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The model presented here is an evolution of the Ottoman Mauser 1890 infantry rifle.

Derived from the model of the same name for Spain which itself is a derivative of the prototype model 1892. This new rifle will be delivered in 201100 copies.

It has the same ammunition as the Model 1890 which precedes it, namely the 7.65x53mm smokeless powder cartridge regulation in the imperial army.

The Ottomans having signed a technological evolution clause with the Mauser company which allowed the transition from the model 1887 rifle to the model 1890 which is a technological leap forward, thus benefiting from the best developments for their weapons.

The biggest improvement to our Model 1893 is the loader. That of the 1890 contains 5 shots in a straight magazine (the cartridges are stacked on top of each other in the same axis), while the magazine of the 1893 also contains 5 shots, but arranged in a staggered row which saves time. place and house our 5 cartridges directly in the stock without having an external protrusion like our 1890 model.

The magazine end plate is characteristic of the 1893 model. Compared to other later models, it is slightly domed and not flat like all Mausers after 1893.

Surely a still primitive design of the German engineers who modified this part to make it flat on all the other evolutions of the Mauser which will follow.


The case of the 93 is a small ring (just like its predecessors).

Like the 1890 model, it has the tugrah (seal) of Caliph Abdülhamid 2 on its thunder. On the right side, the serial number in Arabic characters.

The breech ejector goes up on the loader blade guide as on the 1890 but also the 1903 . Particular characteristic of Mausers in caliber 7.65x53 like the 1909 Argentinian.

Just like the 1890 model (or the Swedish M96), the breech is cocked on closing. Quite surprising for a shooter accustomed to 98 model systems which are much more flexible. However, if we consider the time of conception, this system is far superior to what was done in this period. Like all other Ottoman models, the bolt handle is adorned with a crescent marking.

Under the ball of the lever we find the last 3 digits of the serial number. The proof marks are present on the barrel on the lower part, hidden by the butt. The correspondence of these markings in the appendix of the 1887 model.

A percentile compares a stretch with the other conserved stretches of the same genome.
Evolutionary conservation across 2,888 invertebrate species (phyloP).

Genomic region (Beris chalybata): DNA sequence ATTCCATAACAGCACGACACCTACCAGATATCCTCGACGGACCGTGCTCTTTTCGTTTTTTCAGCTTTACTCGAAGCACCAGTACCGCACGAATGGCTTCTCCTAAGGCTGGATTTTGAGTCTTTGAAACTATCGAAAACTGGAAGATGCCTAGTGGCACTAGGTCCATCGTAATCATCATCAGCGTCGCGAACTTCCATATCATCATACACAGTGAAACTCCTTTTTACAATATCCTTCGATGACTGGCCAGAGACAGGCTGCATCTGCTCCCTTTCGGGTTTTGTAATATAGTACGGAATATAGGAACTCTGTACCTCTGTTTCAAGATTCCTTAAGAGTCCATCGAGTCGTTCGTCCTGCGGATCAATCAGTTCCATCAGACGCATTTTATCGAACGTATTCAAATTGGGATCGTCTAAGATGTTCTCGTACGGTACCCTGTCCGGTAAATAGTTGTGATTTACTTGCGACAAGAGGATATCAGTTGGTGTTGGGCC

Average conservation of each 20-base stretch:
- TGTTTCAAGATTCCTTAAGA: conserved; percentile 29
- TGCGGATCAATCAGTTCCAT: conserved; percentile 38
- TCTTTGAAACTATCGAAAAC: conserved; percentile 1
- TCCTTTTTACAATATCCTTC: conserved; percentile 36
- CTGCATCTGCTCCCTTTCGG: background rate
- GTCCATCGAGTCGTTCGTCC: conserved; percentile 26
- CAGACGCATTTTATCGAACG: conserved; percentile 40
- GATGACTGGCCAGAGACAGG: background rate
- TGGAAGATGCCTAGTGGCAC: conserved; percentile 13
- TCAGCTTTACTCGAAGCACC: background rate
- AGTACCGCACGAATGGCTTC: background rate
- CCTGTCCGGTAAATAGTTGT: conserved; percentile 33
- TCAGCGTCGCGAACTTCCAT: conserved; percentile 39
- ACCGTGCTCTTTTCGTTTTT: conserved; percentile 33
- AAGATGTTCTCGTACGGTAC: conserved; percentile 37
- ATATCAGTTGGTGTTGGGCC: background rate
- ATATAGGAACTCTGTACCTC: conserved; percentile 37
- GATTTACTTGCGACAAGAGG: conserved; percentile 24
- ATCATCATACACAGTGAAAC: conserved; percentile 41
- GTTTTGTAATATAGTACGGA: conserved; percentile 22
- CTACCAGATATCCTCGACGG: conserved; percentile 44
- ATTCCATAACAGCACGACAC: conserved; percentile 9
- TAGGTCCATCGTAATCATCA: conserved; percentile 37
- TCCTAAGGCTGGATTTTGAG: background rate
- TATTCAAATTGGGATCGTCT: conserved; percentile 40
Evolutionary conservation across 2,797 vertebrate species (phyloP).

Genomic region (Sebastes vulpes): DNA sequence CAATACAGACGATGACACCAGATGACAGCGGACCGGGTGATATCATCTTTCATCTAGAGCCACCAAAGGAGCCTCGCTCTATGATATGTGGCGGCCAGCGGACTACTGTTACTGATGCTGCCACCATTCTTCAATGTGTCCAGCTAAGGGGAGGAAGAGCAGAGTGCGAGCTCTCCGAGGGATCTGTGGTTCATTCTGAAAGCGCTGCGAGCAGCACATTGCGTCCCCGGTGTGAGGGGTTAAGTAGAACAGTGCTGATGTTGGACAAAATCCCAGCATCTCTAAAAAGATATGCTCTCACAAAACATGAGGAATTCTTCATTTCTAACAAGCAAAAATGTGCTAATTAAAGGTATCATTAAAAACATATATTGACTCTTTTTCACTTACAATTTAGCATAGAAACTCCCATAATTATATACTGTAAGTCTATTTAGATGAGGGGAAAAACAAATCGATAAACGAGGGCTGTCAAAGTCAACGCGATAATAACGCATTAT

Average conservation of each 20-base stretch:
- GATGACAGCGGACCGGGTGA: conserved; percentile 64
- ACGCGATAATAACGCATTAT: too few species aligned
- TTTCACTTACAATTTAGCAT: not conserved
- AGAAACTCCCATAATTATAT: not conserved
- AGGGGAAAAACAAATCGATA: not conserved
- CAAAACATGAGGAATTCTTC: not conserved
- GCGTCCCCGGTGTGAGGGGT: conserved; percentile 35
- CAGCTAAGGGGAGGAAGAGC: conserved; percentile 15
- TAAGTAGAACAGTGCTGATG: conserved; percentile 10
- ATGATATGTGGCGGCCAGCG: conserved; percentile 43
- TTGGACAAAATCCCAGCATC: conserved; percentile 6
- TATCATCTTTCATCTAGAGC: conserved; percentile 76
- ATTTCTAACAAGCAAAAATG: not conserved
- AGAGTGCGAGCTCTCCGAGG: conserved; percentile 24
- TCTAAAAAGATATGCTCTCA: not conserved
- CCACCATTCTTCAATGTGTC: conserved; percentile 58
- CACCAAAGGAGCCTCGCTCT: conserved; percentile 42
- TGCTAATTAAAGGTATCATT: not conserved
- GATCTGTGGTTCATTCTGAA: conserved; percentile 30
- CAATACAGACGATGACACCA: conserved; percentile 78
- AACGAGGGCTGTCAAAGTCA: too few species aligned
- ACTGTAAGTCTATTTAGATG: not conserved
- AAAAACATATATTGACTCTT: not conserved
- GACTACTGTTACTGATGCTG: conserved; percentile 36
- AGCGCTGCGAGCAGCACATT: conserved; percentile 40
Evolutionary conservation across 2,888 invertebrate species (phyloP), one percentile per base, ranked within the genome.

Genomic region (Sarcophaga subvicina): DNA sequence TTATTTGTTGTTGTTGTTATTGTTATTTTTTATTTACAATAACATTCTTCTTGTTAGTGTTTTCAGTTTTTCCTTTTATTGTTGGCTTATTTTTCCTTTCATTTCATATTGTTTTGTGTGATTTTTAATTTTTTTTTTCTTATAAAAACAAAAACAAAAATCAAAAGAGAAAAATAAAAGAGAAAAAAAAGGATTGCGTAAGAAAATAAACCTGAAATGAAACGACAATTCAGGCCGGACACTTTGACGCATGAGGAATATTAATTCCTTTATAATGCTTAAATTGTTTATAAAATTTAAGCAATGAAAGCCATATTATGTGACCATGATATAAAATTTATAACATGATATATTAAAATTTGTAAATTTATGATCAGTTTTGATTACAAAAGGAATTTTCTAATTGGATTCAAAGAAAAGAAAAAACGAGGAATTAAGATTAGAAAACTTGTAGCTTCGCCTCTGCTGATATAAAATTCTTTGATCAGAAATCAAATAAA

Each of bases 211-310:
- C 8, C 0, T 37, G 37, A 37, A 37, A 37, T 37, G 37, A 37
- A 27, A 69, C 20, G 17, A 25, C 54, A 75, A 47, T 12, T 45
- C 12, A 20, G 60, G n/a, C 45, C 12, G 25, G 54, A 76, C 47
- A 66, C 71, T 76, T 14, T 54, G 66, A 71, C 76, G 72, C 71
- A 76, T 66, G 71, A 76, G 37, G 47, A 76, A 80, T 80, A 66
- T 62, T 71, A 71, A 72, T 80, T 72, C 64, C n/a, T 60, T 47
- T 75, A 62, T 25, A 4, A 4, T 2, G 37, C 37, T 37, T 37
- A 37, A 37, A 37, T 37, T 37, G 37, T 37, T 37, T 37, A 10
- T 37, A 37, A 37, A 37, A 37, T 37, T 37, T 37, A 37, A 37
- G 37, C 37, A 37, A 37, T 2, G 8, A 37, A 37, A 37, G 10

On the left side of the case we have the classic marking of the Ottoman Mausers: "Oberndorfda Mavzer silah fabrikasi: "Fabrique d´Armes Mauser à Oberndorf" year 1312 H or 1894  of the Gregorian calendar.

The bolt ejector is also specific to this model. As said before, it also goes up to the loader blade guide ( like the 1903 model ) but does not have exactly the same shape. The loader blade well of the 1893 is lower than its 1903 replacement.


The rise is also special. Quite similar to the 1890 model or even the 1887. It is adjusted unfolded perpendicular to the barrel differently from the 1903 which is adjusted by following a curve. However the sight of the 93 has a rapid fire sight going up to 400m.

Another element unique to the 93 is a "cut off" system. A small button on the right part of the box allows the blocking of the elevating plate of the magazine in order to pass the rifle in single shots. Quite surprising option on a rifle which is intended to be an evolution of the 1890, which itself does not have this function; may be a particular request from the Ottoman army, whose soldiers regretted that the previous 1890 model did not have the single-shot mode present on the 1887 with the Kropatchek system (single-shot or tubular magazine.


On the photo on the left the cut off button is in clamping position. We can see the flange which blocks the loader board in height. In the photo on the right, the button is in the charger position. The bridle is released from the magazine board, the store works in 5 shots. Note the crescent proof mark  on the button and the lifting board.


The butt plate is numbered and is screwed a little further on the stock unlike the 1903 model. Note in passing the marking of all the hardware of these different models with a crescent. On the 1893, an M is added on the other side of the screw; probably a quality inspection mark. ( see page on markings ).


So much for this extraordinary model from the Mauser firm. Exceptional because it is the only smokeless powder model to have a magazine clamp. He is also the first to have a staggered charger (with his Spanish counterpart from 1893 too). It is a very well finished rifle with very beautiful markings. Like its brother the 1903 it will not escape the "38" conformity upgrade which will modify it quite significantly. Which will make our original copy rather rare with its imperial markings.



Photograph of soldiers equipped with Model 1893 Mausers recognizable by their domed magazine bottom plates.

Seen at the Istanbul Military Museum, a Mauser Model 1893 customized with gold engravings. On the thunder (pictured bottom right) the tugrah is drawn surrounded by decoration. Other patterns are present on all the metal parts of the weapon.

On this 1893, there seems to be no cut off on the case (special order or transformation of a standard model?).

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